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Put your thinking cap on: Information and knowledge management in the construction industry

Peter Caulfield
Put your thinking cap on: Information and knowledge management in the construction industry

Just as important as what we think is how we think.

Making sense of the world, including the busy, complex world of construction, requires sorting ideas into different categories, where they can be understood and remembered.

Categorization is fundamental to all our important mental processes, such as language, inference, decision-making, planning and prediction.

Russell Dunn, a construction project manager in Australia, says the distinction between two of the construction industry’s most valuable categories — information and knowledge — is not always clear.

In his article Effective Knowledge Transfer on a Construction Project, Dunn writes the difference needs to be plain whenever work packages are transferred within a project team, such as when someone leaves a project or when responsibilities are reassigned.

Because construction sites are a hectic combination of detailed planning and last-minute changes, there are a host of complex interactions between stakeholders that need to be recorded and remembered.

If a project’s key knowledge bearer leaves, the remaining team members need to carry on without missing a beat.

Dunn writes there are sometimes problems with handovers.

“Information and knowledge need to be differentiated when (evaluating) the importance of a team member’s tacit knowledge that has been obtained from in-depth involvement and association with a particular work package.

“When attempting a handover of a complex work package, context and purpose are key elements that must be explicitly conveyed in order for the receiving peer to achieve empowerment with actionable knowledge and the capacity to act.”

Dunn says a project team needs to develop the right tools and policies “to optimize a smooth and effective transition, while mitigating the adverse effects of lost project knowledge due to poor knowledge transfer practices.”

Construction adviser Mark Taylor says there are a number of ways a handover can go wrong.

“For example, a design team uses its collective knowledge to put a building design or project together,” he says. “But then it has to rely on the translation of that knowledge into useful data (information) that a contractor has to be able to interpret and then use their own knowledge to decipher and plan the work.”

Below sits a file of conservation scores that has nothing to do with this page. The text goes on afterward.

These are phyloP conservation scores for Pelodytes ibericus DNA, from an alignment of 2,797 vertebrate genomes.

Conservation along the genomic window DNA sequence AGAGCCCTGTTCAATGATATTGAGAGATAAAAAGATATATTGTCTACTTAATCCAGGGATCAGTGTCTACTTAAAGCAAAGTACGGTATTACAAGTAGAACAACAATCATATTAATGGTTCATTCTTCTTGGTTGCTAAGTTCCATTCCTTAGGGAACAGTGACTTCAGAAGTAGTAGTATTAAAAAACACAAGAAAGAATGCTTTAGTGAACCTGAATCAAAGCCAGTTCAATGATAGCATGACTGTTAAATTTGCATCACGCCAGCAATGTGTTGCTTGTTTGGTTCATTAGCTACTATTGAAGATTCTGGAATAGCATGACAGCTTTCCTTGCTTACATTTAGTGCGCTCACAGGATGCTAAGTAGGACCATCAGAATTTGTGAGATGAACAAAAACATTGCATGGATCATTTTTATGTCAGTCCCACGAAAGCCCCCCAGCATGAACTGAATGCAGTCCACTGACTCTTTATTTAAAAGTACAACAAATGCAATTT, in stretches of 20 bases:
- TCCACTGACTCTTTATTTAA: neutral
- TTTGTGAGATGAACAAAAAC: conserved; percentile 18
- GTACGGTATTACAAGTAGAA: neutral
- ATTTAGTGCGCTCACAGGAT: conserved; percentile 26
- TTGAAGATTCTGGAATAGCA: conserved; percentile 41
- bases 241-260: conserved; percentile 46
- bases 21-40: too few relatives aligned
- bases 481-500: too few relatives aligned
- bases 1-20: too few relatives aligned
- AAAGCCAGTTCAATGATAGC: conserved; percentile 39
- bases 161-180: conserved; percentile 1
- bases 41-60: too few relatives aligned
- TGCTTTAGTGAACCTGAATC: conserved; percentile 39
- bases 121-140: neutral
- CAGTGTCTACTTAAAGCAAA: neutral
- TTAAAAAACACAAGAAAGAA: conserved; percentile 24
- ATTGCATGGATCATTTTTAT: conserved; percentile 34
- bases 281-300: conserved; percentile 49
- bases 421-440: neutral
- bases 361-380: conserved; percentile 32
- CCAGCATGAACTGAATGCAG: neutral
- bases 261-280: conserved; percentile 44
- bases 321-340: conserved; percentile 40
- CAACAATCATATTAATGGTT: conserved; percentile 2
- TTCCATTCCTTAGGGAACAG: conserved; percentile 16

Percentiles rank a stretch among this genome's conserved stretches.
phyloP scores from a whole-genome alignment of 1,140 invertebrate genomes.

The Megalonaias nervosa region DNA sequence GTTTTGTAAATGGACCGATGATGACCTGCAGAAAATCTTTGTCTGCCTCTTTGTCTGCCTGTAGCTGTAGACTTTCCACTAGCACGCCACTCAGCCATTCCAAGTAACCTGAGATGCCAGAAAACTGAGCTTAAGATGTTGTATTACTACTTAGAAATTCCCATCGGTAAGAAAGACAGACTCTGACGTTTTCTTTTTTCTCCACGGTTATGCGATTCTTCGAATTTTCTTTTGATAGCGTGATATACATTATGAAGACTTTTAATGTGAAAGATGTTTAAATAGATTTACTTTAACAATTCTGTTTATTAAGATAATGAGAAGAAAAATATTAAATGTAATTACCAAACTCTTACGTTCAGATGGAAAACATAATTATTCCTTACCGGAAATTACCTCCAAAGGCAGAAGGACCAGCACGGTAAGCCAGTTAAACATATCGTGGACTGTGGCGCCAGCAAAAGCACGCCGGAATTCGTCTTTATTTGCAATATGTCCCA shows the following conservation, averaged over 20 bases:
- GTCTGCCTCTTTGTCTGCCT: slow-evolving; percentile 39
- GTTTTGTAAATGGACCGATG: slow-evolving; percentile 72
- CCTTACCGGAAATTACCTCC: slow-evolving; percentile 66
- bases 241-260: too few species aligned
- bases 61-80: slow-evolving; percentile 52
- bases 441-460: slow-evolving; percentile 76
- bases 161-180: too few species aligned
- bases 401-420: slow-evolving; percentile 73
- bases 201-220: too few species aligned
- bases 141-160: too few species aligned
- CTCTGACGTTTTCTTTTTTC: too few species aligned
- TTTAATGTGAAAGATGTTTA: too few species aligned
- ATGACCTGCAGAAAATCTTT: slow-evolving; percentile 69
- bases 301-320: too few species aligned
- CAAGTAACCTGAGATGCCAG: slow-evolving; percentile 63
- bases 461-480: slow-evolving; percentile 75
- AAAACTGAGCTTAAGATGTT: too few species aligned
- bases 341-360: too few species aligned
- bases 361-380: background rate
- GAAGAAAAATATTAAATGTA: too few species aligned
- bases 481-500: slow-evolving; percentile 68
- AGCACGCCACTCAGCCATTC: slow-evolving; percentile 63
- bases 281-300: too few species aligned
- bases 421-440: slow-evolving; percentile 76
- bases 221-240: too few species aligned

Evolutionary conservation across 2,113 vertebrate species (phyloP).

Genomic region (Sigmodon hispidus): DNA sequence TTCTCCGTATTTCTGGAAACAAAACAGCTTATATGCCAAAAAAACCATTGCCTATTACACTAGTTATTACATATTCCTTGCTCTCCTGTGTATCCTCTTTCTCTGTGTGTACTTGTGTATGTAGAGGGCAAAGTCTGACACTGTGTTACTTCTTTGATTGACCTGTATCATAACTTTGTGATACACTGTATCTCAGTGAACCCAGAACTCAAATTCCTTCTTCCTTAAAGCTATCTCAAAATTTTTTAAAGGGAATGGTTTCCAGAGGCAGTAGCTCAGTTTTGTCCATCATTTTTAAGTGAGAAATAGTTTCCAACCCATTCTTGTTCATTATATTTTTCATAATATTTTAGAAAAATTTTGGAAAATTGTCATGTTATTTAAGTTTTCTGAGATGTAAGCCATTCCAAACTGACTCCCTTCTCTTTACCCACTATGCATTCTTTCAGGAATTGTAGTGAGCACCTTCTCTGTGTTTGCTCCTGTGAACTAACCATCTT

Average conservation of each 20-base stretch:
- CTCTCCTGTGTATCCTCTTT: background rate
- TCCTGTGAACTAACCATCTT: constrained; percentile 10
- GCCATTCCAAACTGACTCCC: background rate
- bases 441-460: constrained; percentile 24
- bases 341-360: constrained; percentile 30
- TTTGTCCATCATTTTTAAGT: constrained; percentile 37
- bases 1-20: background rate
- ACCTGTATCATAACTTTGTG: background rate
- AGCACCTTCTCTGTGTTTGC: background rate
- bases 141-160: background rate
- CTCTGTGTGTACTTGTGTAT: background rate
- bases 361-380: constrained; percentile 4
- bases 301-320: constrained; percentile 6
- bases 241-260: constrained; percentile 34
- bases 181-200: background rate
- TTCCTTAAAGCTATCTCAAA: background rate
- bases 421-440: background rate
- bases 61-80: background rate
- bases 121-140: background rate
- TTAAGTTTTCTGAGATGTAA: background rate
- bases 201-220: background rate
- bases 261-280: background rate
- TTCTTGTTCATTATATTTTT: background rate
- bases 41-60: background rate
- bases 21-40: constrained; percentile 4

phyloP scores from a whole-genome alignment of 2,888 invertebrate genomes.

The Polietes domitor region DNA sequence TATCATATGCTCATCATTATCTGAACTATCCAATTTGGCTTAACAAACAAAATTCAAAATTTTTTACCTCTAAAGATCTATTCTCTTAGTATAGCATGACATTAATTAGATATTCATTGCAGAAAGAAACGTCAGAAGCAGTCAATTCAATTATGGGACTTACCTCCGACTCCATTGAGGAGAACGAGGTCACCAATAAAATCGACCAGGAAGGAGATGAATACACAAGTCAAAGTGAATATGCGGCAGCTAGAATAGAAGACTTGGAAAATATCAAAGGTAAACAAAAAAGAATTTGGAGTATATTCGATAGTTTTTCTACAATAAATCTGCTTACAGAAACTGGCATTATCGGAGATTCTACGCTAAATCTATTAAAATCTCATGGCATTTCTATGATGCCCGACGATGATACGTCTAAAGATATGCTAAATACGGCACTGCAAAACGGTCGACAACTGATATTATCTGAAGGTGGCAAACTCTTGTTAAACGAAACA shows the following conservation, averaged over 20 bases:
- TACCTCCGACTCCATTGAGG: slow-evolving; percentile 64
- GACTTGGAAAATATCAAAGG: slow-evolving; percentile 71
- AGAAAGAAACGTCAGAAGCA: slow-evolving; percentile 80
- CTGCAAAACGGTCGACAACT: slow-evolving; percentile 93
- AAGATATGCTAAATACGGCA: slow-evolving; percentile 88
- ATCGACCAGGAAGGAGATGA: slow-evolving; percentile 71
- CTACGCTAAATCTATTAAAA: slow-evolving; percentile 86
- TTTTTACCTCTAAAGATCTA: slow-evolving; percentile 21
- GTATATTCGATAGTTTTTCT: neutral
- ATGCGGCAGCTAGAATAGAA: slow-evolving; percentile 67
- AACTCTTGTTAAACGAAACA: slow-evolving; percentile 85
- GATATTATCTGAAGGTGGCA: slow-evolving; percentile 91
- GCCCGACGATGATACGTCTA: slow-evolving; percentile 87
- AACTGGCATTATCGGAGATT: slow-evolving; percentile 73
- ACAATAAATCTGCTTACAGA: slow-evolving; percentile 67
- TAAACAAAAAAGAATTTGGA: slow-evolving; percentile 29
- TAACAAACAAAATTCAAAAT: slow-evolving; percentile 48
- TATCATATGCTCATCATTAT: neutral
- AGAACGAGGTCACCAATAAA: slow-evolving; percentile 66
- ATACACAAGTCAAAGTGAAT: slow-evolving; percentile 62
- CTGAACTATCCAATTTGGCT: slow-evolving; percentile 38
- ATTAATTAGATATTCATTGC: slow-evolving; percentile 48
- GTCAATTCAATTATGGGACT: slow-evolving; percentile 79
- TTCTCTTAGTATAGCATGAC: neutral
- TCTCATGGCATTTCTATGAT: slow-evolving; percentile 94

Taylor says some contracting methods are particularly useful for facilitating knowledge transfer.

“Construction management, design-build and the ultimate, IPD (Integrated Project Delivery), all facilitate the various parties who are going to be involved in a project sitting around a table together as the project develops, allowing them all to share their own knowledge to help the overall process,” he says.

Taylor says construction information, on the other hand, is best collected and transmitted by digital technology in the form of BIM (Building Information Modeling) or VDC (Virtual Design and Construction).

“It’s probably the most efficient way of collating and sharing the data,” he says. “Knowledge is trickier, because it takes time to develop it through personal and collective experience.”

Taylor says that in eight or nine months the COVID-19 pandemic has sped up the digital jump in construction that normally would have taken five years.

“It’s forced us to use other ways to collect and transmit information and turn it into collective knowledge,” he says.

Darin Hughes, president of Scott Construction Group, says the pandemic has led to a major shift to working digitally and remotely at Scott.

“We’ve been dabbling in BIM for the past five years, but in the future it will be an important part of all our projects,” Hughes says. “BIM is a big upfront investment, but it can be scaled up and down to projects of all sizes. It enables us to store all the information we need in one central place where it is accessible to everyone who needs it.”

Some digital information and dissemination technologies are so complex that their operation should be left to specialists.

Eric Saczuk, an instructor in geomatics engineering at the BC Institute of Technology and a long-time drone pilot, says unmanned aerial vehicle technology is becoming more powerful and more complex.

“To acquire quality data is not a simple process,” says Saczuk. “Being a drone expert is part pilot, which is the easy part, and part geomatics expert, which is the hard part.”

Saczuk says the application of drone technology to the information-gathering task and converting the individual pixels into a useful model is challenging for the average person.

“It takes specialized knowledge and experience,” he says. “It’s hard to build drone capacity in-house. It’s better to contract it out to professionals who are experts and who know what they’re doing.”

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